IMF, U.S. encourage ECB, Japan monetary stimulus

Fri Nov 7, 2014 2:23pm EST
 
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By Leigh Thomas and David Milliken

PARIS (Reuters) - The International Monetary Fund and the United States encouraged the European Central Bank and the Bank of Japan toward greater monetary stimulus on Friday and urged governments around the world to do their share to cultivate growth in their countries.

Calling the world economy "fragile, brittle and fragmented", IMF Managing Director Christine Lagarde told a conference of central bankers in Paris it was "perfectly legitimate and appropriate" for the ECB and the BoJ to take unconventional steps to combat low inflation and economic stagnation.

U.S. Federal Reserve Chair Janet Yellen said central banks "need to be prepared to employ all available tools, including unconventional policies, to support economic growth and reach their inflation targets," especially where governments have withdrawn fiscal stimulus.

The comments came a day after the European Central Bank ordered its staff to start preparing for bolder measures if needed to fight slowing inflation, on top of a range of rate cuts, asset purchases and lending operations already agreed.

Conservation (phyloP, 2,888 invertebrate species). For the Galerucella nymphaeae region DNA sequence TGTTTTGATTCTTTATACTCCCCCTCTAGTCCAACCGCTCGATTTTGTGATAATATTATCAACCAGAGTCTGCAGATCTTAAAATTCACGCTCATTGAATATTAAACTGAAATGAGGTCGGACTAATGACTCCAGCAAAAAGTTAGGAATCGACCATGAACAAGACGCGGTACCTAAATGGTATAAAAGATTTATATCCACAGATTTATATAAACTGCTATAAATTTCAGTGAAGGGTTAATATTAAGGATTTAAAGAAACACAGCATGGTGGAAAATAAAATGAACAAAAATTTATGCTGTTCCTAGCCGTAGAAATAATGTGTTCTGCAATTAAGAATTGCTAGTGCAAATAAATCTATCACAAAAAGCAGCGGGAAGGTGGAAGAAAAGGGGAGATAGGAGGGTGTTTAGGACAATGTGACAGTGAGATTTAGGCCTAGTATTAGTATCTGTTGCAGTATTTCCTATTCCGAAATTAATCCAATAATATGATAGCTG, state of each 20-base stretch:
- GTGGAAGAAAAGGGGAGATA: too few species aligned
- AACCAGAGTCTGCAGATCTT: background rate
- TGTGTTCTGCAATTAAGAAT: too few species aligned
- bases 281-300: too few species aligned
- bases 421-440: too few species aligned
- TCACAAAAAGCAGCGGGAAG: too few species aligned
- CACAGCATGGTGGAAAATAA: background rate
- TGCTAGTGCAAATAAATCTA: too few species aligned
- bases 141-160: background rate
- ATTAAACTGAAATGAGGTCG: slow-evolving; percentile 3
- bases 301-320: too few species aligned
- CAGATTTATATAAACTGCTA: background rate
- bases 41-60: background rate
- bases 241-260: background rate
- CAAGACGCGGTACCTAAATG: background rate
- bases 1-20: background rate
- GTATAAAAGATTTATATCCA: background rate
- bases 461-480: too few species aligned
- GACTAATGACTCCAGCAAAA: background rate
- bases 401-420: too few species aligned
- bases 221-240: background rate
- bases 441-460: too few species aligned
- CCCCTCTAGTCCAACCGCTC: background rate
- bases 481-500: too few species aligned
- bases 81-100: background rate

However, Indian central bank governor Raghuram Rajan said whether "more stimulus is the answer" was a good question. More economic reforms were equally important, he said.

Lagarde said governments with healthy budget positions should do more to support growth, describing as insufficient a German announcement of an extra 10 billion euros in spending on public infrastructure over the next three years.

"In this part of the world, we have to repeat over and over that monetary policy cannot be the only game in town, and that there has to be a combination of sound fiscal policies, use of fiscal space for those countries that have fiscal space in order to support growth and rejuvenate that growth," she said.

"Clearly, the announcement that was made yesterday was in the very small ballpark of what will be needed in order to do that."   Continued...

 
U.S. Federal Reserve Chair Janet Yellen (R) and IMF President Christine Lagarde (L) attend a conference of central bankers hosted by the Bank of France in Paris November 7, 2014.  REUTERS/Charles Platiau